Glenn Beck is driving the Left and the Right crazy. Beck co-opted the Martin Luther King, Jr. “I Have a Dream” celebration and turned it into a near religious revival. This drove Al Sharpton up the wall. His counter event was a non-event. Many on the Right are condemning the efforts of Beck because he’s a Mormon. So where are the evangelical pastors and churches doing what Beck is trying to do? You can’t beat something with nothing. So what’s your plan besides telling people not to get involved in politics and “moralizing” is not the gospel? Is it possible that there is a moral dimension to the Christian life? Of course there is, and those who say otherwise are diluting the gospel and putting us in danger. I’ve addressed this issue ad nauseum. See my book Myths Lies and Half-Truths if you want to know my thoughts on this issue. Beck is an indictment on evangelicals similar to the way women politicians are an indictment on weak-willed male politicians who helped to get us into this political mess.

The Left has been using King’s legacy for decades but with little effect for those who should have benefitted by it. The latest example of this is found in a new rug that has been put in the Oval Office that includes quotations from Abraham Lincoln, Theodore Roosevelt, Franklin Roosevelt, John F. Kennedy, and the Rev. Martin Luther King Jr. woven along its curved edge. But there’s only one problem. The quotation attributed to King is not really his. “The arc of the moral universe is long, but it bends toward justice” are actually the words of Theodore Parker (1810–1860), an abolitionist, a Unitarian minister, and Transcendentalist who spoke out against slavery. It’s not King’s fault that the quotation was falsely attributed to him. When he first used it, he made it clear that it came from Parker. But like so much of what politicians say, words are props. The ultimate goal is to use words as weapons to subjugate the masses into believing that only the State can save. Gary Oldman’s character Carnegie ((The use of the name “Carnegie” for Oldman’s character may be a reference to Andrew Carnegie who used some of his vast fortune to establish the Carnegie library system of more than 2,500 libraries around the world.)) in the film The Book of Eli (2010) is the personification of the wordsmith politician. He understands the power in words if he gets to control how they are used. Here are some words from King that could have been used on the carpet. Why weren’t they? They seem too close to what Christian upstarts have been saying for decades:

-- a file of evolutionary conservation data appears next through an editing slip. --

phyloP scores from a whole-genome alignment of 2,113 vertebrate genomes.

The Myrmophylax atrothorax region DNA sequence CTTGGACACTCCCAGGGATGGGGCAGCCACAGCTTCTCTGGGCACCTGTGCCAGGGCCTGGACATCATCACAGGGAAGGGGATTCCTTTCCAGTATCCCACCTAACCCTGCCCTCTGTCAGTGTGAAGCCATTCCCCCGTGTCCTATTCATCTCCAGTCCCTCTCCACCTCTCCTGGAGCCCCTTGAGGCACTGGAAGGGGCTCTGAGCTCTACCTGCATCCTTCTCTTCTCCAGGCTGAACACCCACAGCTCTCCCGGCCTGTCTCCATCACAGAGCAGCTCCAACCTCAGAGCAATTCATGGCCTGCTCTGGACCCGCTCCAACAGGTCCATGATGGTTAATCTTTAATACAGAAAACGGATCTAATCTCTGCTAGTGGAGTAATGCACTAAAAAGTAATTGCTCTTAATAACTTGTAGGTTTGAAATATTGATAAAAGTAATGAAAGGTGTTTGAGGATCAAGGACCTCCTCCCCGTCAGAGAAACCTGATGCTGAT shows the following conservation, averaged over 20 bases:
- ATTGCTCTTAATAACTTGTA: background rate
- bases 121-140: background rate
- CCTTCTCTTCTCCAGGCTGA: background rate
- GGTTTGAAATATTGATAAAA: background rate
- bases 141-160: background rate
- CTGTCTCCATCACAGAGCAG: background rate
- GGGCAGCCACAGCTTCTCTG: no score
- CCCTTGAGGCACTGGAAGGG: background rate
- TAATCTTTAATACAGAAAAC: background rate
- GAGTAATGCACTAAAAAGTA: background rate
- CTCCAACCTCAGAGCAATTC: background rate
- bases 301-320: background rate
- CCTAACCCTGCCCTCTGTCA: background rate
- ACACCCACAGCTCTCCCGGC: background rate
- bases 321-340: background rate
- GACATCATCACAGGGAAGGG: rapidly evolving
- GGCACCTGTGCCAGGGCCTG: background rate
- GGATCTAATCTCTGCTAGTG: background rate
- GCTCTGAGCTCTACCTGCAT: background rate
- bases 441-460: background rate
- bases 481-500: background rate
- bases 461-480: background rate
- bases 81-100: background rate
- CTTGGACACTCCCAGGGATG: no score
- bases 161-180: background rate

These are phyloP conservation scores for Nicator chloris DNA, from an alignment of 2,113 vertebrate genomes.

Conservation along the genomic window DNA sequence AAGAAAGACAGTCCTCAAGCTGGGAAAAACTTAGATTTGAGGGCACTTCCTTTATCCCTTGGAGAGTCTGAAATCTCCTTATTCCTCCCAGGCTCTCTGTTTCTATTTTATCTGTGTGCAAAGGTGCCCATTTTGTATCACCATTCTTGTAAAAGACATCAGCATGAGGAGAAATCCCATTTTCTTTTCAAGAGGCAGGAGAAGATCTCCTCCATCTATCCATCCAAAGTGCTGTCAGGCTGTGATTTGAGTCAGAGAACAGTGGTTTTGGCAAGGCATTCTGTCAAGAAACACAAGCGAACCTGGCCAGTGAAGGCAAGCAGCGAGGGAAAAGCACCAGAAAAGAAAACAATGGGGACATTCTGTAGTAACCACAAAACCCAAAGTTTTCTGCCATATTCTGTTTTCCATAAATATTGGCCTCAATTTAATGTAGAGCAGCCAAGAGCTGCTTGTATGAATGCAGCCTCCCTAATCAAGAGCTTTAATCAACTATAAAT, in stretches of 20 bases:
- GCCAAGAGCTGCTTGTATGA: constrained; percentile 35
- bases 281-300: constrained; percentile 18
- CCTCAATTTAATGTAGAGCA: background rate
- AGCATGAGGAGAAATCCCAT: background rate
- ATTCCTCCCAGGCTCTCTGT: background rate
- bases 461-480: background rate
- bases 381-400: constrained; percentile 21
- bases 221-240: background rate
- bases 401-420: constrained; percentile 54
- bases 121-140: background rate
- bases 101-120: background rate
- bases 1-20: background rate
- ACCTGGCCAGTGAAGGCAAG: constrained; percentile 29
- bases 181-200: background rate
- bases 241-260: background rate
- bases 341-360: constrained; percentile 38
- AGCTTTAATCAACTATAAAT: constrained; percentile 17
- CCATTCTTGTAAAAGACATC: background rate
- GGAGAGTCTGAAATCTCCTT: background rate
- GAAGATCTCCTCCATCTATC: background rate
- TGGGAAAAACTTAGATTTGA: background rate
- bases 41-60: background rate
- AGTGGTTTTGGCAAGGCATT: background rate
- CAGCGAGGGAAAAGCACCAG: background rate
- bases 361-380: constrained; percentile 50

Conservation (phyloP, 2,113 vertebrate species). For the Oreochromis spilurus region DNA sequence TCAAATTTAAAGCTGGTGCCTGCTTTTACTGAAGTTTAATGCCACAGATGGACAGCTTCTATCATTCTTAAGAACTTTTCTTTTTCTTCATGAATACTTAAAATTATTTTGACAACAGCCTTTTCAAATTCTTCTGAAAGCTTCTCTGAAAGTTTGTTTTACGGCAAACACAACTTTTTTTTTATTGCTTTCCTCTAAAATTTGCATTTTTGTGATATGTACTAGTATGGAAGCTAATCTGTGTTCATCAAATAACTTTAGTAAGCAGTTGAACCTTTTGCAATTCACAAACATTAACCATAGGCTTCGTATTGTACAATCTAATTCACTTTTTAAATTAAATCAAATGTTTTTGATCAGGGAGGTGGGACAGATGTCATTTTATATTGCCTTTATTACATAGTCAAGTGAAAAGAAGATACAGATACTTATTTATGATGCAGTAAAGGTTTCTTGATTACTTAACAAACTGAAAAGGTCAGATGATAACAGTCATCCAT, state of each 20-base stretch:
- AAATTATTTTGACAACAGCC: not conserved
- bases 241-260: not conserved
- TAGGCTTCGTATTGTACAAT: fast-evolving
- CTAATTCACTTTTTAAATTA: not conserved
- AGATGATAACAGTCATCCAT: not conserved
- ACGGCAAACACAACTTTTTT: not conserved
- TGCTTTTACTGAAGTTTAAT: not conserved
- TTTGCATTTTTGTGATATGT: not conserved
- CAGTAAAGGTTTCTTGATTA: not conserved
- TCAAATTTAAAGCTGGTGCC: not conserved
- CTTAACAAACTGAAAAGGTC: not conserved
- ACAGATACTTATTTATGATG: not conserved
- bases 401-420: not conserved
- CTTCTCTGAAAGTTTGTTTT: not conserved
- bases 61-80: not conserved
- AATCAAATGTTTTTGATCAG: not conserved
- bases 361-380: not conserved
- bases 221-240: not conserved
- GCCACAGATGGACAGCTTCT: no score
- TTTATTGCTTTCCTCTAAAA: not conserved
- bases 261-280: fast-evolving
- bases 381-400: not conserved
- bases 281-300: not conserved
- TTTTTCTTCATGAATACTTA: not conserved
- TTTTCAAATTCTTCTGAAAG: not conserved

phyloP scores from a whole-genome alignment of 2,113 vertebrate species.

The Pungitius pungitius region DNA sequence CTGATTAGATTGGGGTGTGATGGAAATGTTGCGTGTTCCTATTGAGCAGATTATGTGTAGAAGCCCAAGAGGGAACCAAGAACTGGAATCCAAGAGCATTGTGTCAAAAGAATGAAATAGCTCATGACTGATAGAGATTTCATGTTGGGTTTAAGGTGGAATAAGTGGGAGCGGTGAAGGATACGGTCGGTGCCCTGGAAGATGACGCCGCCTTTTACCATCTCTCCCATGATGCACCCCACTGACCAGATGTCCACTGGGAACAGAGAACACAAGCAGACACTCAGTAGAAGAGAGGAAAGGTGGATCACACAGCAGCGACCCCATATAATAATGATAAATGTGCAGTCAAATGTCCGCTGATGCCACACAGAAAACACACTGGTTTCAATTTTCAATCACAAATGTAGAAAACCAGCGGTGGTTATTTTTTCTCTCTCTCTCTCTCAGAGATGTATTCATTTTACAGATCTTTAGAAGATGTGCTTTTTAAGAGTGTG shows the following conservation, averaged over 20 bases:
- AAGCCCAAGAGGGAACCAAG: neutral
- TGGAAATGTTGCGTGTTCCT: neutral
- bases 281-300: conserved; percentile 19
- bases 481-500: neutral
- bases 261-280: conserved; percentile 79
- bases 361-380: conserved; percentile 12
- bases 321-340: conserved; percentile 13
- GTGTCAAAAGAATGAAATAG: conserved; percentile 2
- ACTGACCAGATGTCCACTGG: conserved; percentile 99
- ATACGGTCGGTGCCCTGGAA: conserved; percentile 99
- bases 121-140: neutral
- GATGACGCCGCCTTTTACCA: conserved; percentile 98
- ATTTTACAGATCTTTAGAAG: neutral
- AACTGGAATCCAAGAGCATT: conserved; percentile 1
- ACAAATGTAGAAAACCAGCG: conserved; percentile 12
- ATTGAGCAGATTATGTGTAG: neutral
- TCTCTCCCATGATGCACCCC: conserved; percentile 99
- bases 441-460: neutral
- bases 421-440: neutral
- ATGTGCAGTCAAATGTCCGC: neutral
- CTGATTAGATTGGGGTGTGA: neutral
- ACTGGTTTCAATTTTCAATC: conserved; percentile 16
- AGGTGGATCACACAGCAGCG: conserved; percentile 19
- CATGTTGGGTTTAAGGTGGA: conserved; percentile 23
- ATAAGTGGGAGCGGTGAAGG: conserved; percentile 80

“I still believe that standing up for the truth of God is the greatest thing in the world. This is the end of life. The end of life is not to be happy. The end of life is not to achieve pleasure and avoid pain. The end of life is to do the will of God, come what may.” ((From a sermon preached in November 1956. Quoted by William J. Bennett, from the Foreword to Ralph Reed’s Politically Incorrect: The Emerging “Faith Factor” in American Politics (Dallas, TX: Word, 1994), xiii.))

“We will win our freedom because the sacred heritage of our nation and the eternal will of God are embodied in our echoing demands.” ((Quoted in Taylor Branch, Parting the Waters: America in the King Years, 1954__B__63 (New York: Simon and Schuster, 1988), 743.))

“Seems that I can hear God saying that it’s time to rise up now and make it clear that the evils of the universe must be removed. And that God isn’t going to do all of it by himself. The church that overlooks this is a dangerously irrelevant church.” ((Quoted in Branch, Parting the Waters, 696.))